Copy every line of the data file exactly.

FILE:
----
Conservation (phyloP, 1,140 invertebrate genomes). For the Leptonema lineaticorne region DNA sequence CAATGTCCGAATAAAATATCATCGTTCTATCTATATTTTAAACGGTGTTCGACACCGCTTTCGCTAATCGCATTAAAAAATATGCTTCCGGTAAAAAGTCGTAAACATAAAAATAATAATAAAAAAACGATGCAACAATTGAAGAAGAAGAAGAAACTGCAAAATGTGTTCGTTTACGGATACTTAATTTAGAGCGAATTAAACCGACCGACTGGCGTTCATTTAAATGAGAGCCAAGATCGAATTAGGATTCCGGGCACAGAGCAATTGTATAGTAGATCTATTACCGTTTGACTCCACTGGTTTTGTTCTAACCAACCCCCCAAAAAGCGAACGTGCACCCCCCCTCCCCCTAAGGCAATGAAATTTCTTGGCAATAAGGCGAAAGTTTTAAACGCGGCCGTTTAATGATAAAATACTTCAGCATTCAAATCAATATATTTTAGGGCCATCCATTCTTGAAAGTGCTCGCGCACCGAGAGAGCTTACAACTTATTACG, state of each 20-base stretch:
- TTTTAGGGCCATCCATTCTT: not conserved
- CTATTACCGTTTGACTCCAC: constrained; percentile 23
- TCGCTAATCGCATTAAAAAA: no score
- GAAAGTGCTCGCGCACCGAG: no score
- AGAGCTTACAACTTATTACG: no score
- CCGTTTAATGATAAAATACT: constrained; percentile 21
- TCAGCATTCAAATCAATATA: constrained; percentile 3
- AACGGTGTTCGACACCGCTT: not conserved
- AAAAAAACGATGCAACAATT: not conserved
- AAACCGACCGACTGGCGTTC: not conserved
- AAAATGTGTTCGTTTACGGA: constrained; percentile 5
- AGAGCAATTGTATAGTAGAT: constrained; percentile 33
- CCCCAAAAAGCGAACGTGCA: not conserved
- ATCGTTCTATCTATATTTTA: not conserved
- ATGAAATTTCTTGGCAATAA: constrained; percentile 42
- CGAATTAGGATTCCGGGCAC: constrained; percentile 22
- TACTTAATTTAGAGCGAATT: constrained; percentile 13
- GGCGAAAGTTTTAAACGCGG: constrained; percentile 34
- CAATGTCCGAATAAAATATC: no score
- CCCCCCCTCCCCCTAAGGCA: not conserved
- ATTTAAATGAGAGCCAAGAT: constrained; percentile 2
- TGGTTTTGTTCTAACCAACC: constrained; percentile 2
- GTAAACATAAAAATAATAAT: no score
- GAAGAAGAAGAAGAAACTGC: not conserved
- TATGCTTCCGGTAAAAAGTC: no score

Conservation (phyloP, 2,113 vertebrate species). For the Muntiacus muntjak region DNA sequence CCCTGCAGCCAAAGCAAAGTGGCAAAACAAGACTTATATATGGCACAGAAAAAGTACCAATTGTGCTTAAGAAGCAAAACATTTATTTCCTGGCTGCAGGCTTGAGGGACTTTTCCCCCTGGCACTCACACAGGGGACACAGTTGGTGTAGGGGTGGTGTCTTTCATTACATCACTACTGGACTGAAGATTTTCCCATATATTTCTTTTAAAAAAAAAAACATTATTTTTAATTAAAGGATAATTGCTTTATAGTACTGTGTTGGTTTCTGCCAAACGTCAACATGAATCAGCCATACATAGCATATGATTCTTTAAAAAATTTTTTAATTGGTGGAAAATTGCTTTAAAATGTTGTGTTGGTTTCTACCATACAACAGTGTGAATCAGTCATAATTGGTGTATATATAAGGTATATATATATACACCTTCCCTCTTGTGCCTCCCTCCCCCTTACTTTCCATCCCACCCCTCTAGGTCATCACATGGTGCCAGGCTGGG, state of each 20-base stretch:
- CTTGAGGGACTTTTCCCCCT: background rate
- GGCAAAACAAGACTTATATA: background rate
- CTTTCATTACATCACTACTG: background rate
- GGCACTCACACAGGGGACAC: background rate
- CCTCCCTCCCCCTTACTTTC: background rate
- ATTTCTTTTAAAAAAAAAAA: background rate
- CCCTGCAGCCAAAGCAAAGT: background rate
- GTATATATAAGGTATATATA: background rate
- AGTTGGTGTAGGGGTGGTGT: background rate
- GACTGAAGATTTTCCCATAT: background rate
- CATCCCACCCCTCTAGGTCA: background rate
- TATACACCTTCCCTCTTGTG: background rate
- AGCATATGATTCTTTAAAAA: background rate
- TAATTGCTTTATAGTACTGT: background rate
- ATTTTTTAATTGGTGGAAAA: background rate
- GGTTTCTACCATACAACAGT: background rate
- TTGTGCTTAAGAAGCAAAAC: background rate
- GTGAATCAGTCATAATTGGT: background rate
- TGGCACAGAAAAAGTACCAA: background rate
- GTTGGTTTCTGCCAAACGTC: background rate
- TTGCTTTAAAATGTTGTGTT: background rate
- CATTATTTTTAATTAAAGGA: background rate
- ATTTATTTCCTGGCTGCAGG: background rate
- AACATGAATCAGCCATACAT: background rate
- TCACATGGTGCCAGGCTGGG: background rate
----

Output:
Conservation (phyloP, 1,140 invertebrate genomes). For the Leptonema lineaticorne region DNA sequence CAATGTCCGAATAAAATATCATCGTTCTATCTATATTTTAAACGGTGTTCGACACCGCTTTCGCTAATCGCATTAAAAAATATGCTTCCGGTAAAAAGTCGTAAACATAAAAATAATAATAAAAAAACGATGCAACAATTGAAGAAGAAGAAGAAACTGCAAAATGTGTTCGTTTACGGATACTTAATTTAGAGCGAATTAAACCGACCGACTGGCGTTCATTTAAATGAGAGCCAAGATCGAATTAGGATTCCGGGCACAGAGCAATTGTATAGTAGATCTATTACCGTTTGACTCCACTGGTTTTGTTCTAACCAACCCCCCAAAAAGCGAACGTGCACCCCCCCTCCCCCTAAGGCAATGAAATTTCTTGGCAATAAGGCGAAAGTTTTAAACGCGGCCGTTTAATGATAAAATACTTCAGCATTCAAATCAATATATTTTAGGGCCATCCATTCTTGAAAGTGCTCGCGCACCGAGAGAGCTTACAACTTATTACG, state of each 20-base stretch:
- TTTTAGGGCCATCCATTCTT: not conserved
- CTATTACCGTTTGACTCCAC: constrained; percentile 23
- TCGCTAATCGCATTAAAAAA: no score
- GAAAGTGCTCGCGCACCGAG: no score
- AGAGCTTACAACTTATTACG: no score
- CCGTTTAATGATAAAATACT: constrained; percentile 21
- TCAGCATTCAAATCAATATA: constrained; percentile 3
- AACGGTGTTCGACACCGCTT: not conserved
- AAAAAAACGATGCAACAATT: not conserved
- AAACCGACCGACTGGCGTTC: not conserved
- AAAATGTGTTCGTTTACGGA: constrained; percentile 5
- AGAGCAATTGTATAGTAGAT: constrained; percentile 33
- CCCCAAAAAGCGAACGTGCA: not conserved
- ATCGTTCTATCTATATTTTA: not conserved
- ATGAAATTTCTTGGCAATAA: constrained; percentile 42
- CGAATTAGGATTCCGGGCAC: constrained; percentile 22
- TACTTAATTTAGAGCGAATT: constrained; percentile 13
- GGCGAAAGTTTTAAACGCGG: constrained; percentile 34
- CAATGTCCGAATAAAATATC: no score
- CCCCCCCTCCCCCTAAGGCA: not conserved
- ATTTAAATGAGAGCCAAGAT: constrained; percentile 2
- TGGTTTTGTTCTAACCAACC: constrained; percentile 2
- GTAAACATAAAAATAATAAT: no score
- GAAGAAGAAGAAGAAACTGC: not conserved
- TATGCTTCCGGTAAAAAGTC: no score

Conservation (phyloP, 2,113 vertebrate species). For the Muntiacus muntjak region DNA sequence CCCTGCAGCCAAAGCAAAGTGGCAAAACAAGACTTATATATGGCACAGAAAAAGTACCAATTGTGCTTAAGAAGCAAAACATTTATTTCCTGGCTGCAGGCTTGAGGGACTTTTCCCCCTGGCACTCACACAGGGGACACAGTTGGTGTAGGGGTGGTGTCTTTCATTACATCACTACTGGACTGAAGATTTTCCCATATATTTCTTTTAAAAAAAAAAACATTATTTTTAATTAAAGGATAATTGCTTTATAGTACTGTGTTGGTTTCTGCCAAACGTCAACATGAATCAGCCATACATAGCATATGATTCTTTAAAAAATTTTTTAATTGGTGGAAAATTGCTTTAAAATGTTGTGTTGGTTTCTACCATACAACAGTGTGAATCAGTCATAATTGGTGTATATATAAGGTATATATATATACACCTTCCCTCTTGTGCCTCCCTCCCCCTTACTTTCCATCCCACCCCTCTAGGTCATCACATGGTGCCAGGCTGGG, state of each 20-base stretch:
- CTTGAGGGACTTTTCCCCCT: background rate
- GGCAAAACAAGACTTATATA: background rate
- CTTTCATTACATCACTACTG: background rate
- GGCACTCACACAGGGGACAC: background rate
- CCTCCCTCCCCCTTACTTTC: background rate
- ATTTCTTTTAAAAAAAAAAA: background rate
- CCCTGCAGCCAAAGCAAAGT: background rate
- GTATATATAAGGTATATATA: background rate
- AGTTGGTGTAGGGGTGGTGT: background rate
- GACTGAAGATTTTCCCATAT: background rate
- CATCCCACCCCTCTAGGTCA: background rate
- TATACACCTTCCCTCTTGTG: background rate
- AGCATATGATTCTTTAAAAA: background rate
- TAATTGCTTTATAGTACTGT: background rate
- ATTTTTTAATTGGTGGAAAA: background rate
- GGTTTCTACCATACAACAGT: background rate
- TTGTGCTTAAGAAGCAAAAC: background rate
- GTGAATCAGTCATAATTGGT: background rate
- TGGCACAGAAAAAGTACCAA: background rate
- GTTGGTTTCTGCCAAACGTC: background rate
- TTGCTTTAAAATGTTGTGTT: background rate
- CATTATTTTTAATTAAAGGA: background rate
- ATTTATTTCCTGGCTGCAGG: background rate
- AACATGAATCAGCCATACAT: background rate
- TCACATGGTGCCAGGCTGGG: background rate